“The Central Coast knows how essential our farm workers are.  Throughout this pandemic, they have worked hard to provide for their families and put food on our tables, often at great personal cost and risk," said Rep. Salud Carbajal.  "As we contend with harmful rhetoric and distrust around the vaccine, it is crucial that we conduct a robust education and outreach effort to ensure farm workers and other food workers feel safe and secure receiving the vaccine which will help keep them, their families, and their communities safe."


Read the full text of the letter here or below:


Dear Governor Newsom,


We commend your decision to prioritize food and farm workers in the State of California’s Phase 1B distribution plan for the COVID-19 vaccine.  As you continue leading the state’s vaccination efforts, we write to request that vaccine distribution is equitable for all full-time and part-time residents and that there is a robust educational campaign for these essential workers to feel secure in seeking out and accepting the vaccine.


California’s 800,000 agricultural workers are an essential workforce responsible for sustaining California’s $50 billion agricultural industry and the production of America’s fresh food supply.  Employment in California agriculture is highly cyclical, with more than 254,000 migrant, seasonal, or migrant food-processing workers traversing the state each year.  At the county level, the seasonal workforce may double during harvest, however on an individual farm, the harvest to winter worker ratio may be as high as 100 to 1.  Due to the unique composition of the communities in our districts, we encourage a farmworker-specific component in any vaccination plan that rises to the challenges of enumerating our migrant agricultural workforce to ensure they are accounted for.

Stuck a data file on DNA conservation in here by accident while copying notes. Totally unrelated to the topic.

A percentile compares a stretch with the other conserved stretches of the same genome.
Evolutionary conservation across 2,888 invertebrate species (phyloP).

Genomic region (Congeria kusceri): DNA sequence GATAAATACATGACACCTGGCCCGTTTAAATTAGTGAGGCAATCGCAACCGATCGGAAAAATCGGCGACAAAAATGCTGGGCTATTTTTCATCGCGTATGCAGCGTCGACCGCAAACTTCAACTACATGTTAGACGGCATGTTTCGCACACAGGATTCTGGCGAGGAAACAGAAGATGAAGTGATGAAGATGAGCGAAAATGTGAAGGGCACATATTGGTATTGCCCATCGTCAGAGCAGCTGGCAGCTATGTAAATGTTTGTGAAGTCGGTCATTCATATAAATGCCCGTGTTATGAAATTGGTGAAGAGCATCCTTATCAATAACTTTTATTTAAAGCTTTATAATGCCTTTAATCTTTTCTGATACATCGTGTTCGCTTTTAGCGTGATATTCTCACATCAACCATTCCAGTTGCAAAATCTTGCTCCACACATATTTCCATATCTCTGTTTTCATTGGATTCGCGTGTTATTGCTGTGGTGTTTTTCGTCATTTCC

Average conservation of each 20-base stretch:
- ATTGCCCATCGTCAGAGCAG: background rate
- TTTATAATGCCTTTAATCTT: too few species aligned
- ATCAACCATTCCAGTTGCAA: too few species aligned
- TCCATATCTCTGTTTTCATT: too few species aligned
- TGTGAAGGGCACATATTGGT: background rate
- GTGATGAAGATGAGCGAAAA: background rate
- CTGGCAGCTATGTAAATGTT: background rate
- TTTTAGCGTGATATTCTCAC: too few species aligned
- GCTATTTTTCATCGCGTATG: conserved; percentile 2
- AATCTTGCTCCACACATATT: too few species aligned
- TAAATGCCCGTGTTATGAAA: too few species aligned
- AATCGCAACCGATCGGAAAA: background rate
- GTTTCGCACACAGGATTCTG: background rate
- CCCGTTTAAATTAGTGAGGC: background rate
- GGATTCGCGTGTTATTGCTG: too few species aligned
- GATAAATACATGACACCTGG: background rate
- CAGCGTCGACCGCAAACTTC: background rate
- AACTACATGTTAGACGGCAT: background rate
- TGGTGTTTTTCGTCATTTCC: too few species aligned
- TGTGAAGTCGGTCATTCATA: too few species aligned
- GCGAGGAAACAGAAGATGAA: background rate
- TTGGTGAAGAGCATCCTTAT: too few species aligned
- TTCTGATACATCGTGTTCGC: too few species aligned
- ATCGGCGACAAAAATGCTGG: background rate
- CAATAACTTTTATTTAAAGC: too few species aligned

We applaud the steps you have taken to partner with Blue Shield of California and the Federal Emergency Management Agency (FEMA) to expand the efficient and equitable distribution of vaccines across the state.  We also commend your role in advising the private partners of the Federal Retail Pharmacy Program for COVID-19, including CVS and Walgreens, on the unique needs of our great state.  We will continue to advocate at the federal level for an increase in vaccine doses being sent out to states.  As you continue the important task of making decisions and advising on the equitable distribution of vaccines and mobile clinics to counties, we urge you to include our migrant food and farm workers in your allocation plans.